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California governor signs bill requiring schools to teach gay history

post #1 of 14
Thread Starter 

Here is a link to the article.  Below are the highlights from the article, as taken from CNN.com. 

 

  • The bill is believed to be the first of its kind in the nation
  • It will also require teachers to instruct on the role of people with disabilities
  • "History should be honest," Gov. Brown said in a statement

 

 

It doesn't seem like this board is that active, but if anyone is interested in sharing, I would love to hear opinions on this.  Even those living outside of California, do you want your children taught gay history in schools?  Why or why not?

post #2 of 14

I'm conflicted about it, personally.  I think it can have a positive effect, but at the same time, I've always considered it rude to talk about others' sexuality.  I watched a film about Jane  Adams and the Hull House movement the other day and it was pretty obvious that the house was run by Lesbians.  There were so many hints it wasn't even funny, but the narrator never said it.  They mentioned several times that the women in the house were single, education women who did not want to get married.  Mentioned which women partnered off with other women and "were close friends for the rest of their lives." 

 

It was interesting to see how much of a contribution to society these women made.  They pretty much shaped the social service and social welfare, sanitation, employee rights, child labor laws, women's rights, free-health clinics etc...just so many contributions.  I think it could be a positive thing for young GLBT to hear. It would be nice for them to get to claim the people who made the such great strides in social justice.  At the same time, who knows for sure if they were lesbian women since it was something nobody talked about back then.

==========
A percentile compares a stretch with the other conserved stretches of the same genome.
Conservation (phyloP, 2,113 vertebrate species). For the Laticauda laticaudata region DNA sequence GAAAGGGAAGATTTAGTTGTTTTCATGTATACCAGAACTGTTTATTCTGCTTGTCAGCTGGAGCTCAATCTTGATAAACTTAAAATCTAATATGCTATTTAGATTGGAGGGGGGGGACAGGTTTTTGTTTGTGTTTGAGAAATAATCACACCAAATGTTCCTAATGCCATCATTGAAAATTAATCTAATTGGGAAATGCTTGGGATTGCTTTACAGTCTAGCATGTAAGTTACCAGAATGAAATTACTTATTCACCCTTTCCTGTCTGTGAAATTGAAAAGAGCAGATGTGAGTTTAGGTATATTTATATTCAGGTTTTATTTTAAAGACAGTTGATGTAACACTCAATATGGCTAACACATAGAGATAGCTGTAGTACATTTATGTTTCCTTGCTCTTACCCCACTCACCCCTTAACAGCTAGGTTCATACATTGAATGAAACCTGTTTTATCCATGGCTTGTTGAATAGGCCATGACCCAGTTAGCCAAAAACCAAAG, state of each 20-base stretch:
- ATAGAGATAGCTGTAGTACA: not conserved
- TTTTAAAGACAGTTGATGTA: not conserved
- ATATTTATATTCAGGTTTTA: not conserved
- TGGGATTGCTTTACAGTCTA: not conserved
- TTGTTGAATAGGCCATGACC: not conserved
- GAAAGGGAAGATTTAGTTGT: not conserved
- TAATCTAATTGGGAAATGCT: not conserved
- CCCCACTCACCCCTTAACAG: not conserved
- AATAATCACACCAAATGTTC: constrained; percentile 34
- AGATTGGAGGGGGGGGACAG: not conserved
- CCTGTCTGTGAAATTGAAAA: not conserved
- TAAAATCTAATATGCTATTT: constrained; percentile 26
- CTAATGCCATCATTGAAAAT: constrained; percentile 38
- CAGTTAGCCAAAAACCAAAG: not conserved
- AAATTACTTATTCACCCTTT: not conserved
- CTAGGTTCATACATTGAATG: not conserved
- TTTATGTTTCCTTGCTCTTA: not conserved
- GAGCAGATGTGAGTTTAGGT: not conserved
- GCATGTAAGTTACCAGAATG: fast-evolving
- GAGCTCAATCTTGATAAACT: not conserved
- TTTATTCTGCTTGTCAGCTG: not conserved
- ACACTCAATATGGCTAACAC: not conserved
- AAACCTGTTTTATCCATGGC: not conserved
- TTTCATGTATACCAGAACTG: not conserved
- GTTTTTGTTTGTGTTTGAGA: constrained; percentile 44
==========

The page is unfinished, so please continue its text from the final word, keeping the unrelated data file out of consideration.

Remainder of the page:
Considering the high suicide rate of GLBT youth and the current fight for equality, I'm leaning towards supporting the law.  I'm not sure where we would draw the line though. Which non-obvious things do we need to know about historical figures? 

post #3 of 14
Thread Starter 
Quote:
Originally Posted by chaoticzenmom View Post

I'm conflicted about it, personally.  I think it can have a positive effect, but at the same time, I've always considered it rude to talk about others' sexuality.  I watched a film about Jane  Adams and the Hull House movement the other day and it was pretty obvious that the house was run by Lesbians.  There were so many hints it wasn't even funny, but the narrator never said it.  They mentioned several times that the women in the house were single, education women who did not want to get married.  Mentioned which women partnered off with other women and "were close friends for the rest of their lives."

 

It was interesting to see how much of a contribution to society these women made.  They pretty much shaped the social service and social welfare, sanitation, employee rights, child labor laws, women's rights, free-health clinics etc...just so many contributions.  I think it could be a positive thing for young GLBT to hear. It would be nice for them to get to claim the people who made the such great strides in social justice.  At the same time, who knows for sure if they were lesbian women since it was something nobody talked about back then. 

 

Considering the high suicide rate of GLBT youth and the current fight for equality, I'm leaning towards supporting the law.  I'm not sure where we would draw the line though. Which non-obvious things do we need to know about historical figures? 

 

My initial thought was what does their sexuality matter in the context of history, itself, specifically if it is unrelated to the historical event?  And, how is a historical figures' sexuality always a verifiable fact?  However, I then read an additional article and I believe they are looking to teach gay history, specifically, and movements within the GLBT community.  Further reading makes it seem like it is somewhat open to what will be included and how much information will be included. 

 

I can only hope it is a step in the right direction within the GLBT community.  I do wonder what impact, if any, this will have on GLBT bullying in schools.

 

I have to laugh about your comments on the picture you watched.  I used to obsess about such things when I was struggling with my own sexuality. 

post #4 of 14

I think its great, and I certainly hope that my son is taught ALL history regarding civil rights issues - if he's not at school, I will teach it to him at home.

post #5 of 14
Thread Starter 

smile.gif


Edited by Mulvah - 7/27/11 at 6:40am
post #6 of 14

How exactly is this being taught?  In human sexuality?  I think I am a little confused when I read about this.

post #7 of 14